2015 Nissan GT-R NISMO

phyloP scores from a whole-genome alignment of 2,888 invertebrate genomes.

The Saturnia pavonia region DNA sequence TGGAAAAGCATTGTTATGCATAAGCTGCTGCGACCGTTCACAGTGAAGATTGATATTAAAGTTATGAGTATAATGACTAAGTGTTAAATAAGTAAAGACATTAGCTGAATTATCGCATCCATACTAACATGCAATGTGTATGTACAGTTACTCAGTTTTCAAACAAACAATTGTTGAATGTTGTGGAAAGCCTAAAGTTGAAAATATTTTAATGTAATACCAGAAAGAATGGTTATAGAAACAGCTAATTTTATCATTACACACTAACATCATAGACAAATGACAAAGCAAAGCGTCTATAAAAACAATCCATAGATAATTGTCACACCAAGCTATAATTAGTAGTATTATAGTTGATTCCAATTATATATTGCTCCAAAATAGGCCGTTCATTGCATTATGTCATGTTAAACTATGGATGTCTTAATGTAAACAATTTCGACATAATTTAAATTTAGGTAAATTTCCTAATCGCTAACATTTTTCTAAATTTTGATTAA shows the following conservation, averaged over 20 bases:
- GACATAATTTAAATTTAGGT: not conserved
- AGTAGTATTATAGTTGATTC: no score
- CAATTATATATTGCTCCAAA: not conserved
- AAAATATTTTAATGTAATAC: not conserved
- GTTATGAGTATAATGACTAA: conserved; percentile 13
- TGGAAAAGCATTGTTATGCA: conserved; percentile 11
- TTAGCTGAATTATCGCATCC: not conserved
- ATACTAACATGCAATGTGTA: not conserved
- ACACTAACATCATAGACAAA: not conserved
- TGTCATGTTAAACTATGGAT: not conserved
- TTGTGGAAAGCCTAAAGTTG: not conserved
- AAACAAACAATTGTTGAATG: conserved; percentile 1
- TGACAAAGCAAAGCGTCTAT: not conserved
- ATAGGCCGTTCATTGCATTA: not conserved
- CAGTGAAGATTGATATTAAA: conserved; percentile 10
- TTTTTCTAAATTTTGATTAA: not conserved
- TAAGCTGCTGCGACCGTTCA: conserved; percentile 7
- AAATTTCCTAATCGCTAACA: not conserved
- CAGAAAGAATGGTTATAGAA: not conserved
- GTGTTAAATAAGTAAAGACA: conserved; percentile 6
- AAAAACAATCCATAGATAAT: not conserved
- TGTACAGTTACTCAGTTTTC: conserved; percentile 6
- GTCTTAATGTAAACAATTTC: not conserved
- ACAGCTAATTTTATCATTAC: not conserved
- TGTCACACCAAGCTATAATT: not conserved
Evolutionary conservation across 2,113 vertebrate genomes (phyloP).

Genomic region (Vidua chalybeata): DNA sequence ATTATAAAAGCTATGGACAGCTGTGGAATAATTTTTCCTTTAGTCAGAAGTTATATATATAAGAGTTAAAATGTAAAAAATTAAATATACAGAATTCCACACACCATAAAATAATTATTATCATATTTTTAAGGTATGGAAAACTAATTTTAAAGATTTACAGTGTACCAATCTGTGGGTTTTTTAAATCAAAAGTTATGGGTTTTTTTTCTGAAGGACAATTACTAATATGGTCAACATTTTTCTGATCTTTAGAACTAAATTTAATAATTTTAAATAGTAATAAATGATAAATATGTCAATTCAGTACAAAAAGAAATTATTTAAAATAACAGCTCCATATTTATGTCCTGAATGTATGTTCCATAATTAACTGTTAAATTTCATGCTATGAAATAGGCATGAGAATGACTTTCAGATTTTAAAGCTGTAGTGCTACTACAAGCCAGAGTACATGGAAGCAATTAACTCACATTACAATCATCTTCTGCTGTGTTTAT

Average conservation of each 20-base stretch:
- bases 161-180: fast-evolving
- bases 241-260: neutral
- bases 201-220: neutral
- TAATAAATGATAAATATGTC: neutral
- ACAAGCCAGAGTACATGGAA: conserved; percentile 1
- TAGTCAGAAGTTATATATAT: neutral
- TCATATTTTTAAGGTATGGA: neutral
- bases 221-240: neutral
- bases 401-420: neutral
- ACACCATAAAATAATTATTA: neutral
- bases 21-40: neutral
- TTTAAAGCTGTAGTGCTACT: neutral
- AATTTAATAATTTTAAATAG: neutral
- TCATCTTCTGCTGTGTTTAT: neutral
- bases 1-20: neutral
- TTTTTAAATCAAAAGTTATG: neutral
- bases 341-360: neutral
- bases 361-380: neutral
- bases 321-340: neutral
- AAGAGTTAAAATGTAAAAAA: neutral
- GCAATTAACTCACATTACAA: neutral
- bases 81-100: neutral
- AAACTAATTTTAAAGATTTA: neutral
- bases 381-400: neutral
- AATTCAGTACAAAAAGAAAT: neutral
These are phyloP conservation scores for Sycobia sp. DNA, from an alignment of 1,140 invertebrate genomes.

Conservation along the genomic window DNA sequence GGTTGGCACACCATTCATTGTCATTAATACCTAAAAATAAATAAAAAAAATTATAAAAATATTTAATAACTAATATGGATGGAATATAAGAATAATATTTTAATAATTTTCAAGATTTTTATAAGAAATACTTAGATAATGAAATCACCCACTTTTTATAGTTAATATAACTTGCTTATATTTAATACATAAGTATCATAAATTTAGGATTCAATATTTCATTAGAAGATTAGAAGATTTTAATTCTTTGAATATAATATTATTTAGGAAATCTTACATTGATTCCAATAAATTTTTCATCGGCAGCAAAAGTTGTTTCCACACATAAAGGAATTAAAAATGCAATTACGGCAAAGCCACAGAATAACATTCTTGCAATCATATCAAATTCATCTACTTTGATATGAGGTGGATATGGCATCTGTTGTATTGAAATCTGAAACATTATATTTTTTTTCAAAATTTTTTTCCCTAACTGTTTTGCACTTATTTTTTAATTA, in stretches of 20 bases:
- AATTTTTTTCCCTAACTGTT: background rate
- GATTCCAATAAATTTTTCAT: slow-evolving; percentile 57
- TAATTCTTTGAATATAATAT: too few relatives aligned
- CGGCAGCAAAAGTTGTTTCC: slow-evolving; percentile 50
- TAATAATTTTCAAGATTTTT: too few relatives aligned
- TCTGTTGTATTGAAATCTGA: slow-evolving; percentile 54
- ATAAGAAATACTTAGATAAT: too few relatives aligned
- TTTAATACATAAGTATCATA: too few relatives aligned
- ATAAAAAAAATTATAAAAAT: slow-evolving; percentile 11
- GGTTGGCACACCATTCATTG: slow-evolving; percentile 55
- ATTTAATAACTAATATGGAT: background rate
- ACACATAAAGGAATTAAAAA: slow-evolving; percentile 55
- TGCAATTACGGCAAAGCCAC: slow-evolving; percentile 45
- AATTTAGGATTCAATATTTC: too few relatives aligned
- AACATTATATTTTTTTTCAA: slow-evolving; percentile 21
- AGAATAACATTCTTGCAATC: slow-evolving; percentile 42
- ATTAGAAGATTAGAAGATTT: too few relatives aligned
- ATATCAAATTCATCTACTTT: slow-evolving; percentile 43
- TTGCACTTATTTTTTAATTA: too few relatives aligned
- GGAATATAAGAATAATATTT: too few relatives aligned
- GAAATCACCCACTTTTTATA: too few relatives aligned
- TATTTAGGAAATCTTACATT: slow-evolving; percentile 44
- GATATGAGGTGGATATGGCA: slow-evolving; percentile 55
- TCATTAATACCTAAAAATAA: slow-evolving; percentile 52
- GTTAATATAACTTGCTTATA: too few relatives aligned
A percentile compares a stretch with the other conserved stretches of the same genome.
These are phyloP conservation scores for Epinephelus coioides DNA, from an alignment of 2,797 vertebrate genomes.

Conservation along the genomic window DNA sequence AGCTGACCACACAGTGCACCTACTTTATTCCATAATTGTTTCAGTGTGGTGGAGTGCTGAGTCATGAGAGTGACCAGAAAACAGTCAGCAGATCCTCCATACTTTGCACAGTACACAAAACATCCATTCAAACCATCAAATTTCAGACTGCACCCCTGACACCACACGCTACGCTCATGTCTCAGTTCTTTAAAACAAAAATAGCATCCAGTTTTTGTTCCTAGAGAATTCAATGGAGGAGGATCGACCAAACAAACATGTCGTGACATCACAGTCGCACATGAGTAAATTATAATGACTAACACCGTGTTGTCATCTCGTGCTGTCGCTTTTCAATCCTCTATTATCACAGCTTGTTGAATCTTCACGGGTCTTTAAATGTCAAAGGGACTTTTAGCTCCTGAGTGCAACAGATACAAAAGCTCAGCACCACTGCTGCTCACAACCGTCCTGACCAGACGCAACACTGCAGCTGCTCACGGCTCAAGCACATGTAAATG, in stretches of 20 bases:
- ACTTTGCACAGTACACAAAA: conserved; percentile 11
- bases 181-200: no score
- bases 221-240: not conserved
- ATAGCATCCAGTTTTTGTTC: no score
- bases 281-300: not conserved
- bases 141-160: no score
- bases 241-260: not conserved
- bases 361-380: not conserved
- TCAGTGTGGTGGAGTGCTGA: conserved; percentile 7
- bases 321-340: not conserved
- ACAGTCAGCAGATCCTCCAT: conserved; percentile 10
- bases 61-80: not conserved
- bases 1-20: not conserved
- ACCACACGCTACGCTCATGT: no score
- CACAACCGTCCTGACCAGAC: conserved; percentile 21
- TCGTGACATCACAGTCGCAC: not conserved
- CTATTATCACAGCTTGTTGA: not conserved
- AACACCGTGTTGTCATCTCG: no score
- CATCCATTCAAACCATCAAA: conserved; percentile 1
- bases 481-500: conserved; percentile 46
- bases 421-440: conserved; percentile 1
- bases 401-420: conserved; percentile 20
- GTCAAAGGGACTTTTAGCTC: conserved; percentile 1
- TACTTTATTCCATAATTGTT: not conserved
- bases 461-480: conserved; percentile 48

After cutting its teeth on the Nissan 370Z and the Juke, Nissan’s recently unleashed in-house tuner NISMO screwed up the courage to take on Godzilla. The resultant GT-R NISMO, which debuts at the Tokyo show, is essentially a weapons-grade, more-hard-core version of what’s already one of the most extreme cars on the planet. Sales of the GT-R NISMO will begin in February in Japan, but we remain about a year away from U.S. deliveries. It seems the wait will be worth it, in no small part because output is up from 545 horsepower and 463 lb-ft to 595 horsepower and “more than” 480 lb-ft. The bumps come courtesy of revised intake and exhaust systems, reworked ignition timing, and larger turbochargers swiped from the GT-R GT3 race car. Peak horsepower is available at 6800 rpm versus 6400 in the regular car. Nissan coyly admits that it could extract even more power from this new setup, but say it drew a line to prevent the transmission from returning itself to its constituent bits. The health of the NISMO powerplant is ensured by a new higher-capacity oil pump. Nissan tells us that adding a NISMO version allows the standard GT-R to mature slightly, and it will become a bit softer and quieter and a touch friendlier should you want to subject it to daily use. On the flip side, the existence of a softer “base” GT-R allowed NISMO to really dial in this new version for track duty, and it gets stiffer springs and dampers, as well as larger anti-roll bars that include a 17.3-mm hollow piece out back. While the new car’s dampers are also electrically adjustable through three settings, NISMO has renamed the settings from Comfort, Normal, and R to Track, Race, and Race Plus. Even the softest Track setting is said to be quite firm. The chassis changes didn’t stop there, however, as the front forged Rays wheels are half an inch wider than the stock units and are therefore wrapped in more rubber: 255/40RF-20 run-flat Dunlop SP Sport Maxx GT 600 DSST tires, the same label as before, but we’re told that the compound is stickier. The broadened front meat is a clear attempt to improve front-end grip and decrease low-speed understeer. To keep the suspension laser-focused on its most important task, NISMO versions will incorporate more adhesive bonding and structural seam welding to increase overall rigidity. In the interest of decreasing lift and drag, the NISMO version gets a special body kit that incorporates new front and rear bumpers, side skirts, and a towering rear spoiler that work together to increase downforce, Nissan says, by more than 220 pounds at 186 mph. A new matte gray paint is exclusive to the NISMO. But that’s not the end of the NISMO GT-R story: Nissan set itself a goal of breaking a 7 minute, 10 second lap of the Nürburgring Nordschleife, and to do so the team developed a lighter and even more intense GT-R, one which it will offer to customers. This version hasn’t been officially named yet, so Nissan is referring it the “GT-R NISMO with the track package” for now. (As opposed to the GT-R Track Edition.) Equipped with that package and running the stock Dunlop tires, the GT-R posted a stunning time of 7:08.69 on September 30 with former FIA GT1 champion Michael Krumm behind the wheel. The powertrain will remain the same as the NISMO’s, but it has its own aero kit with a front splitter and an extra-bodacious rear spoiler. A smattering of carbon fiber parts—single-piece race seats that Nissan says will come here as accessories, front fenders, trunklid, and hood—sheds a claimed 143 pounds overall.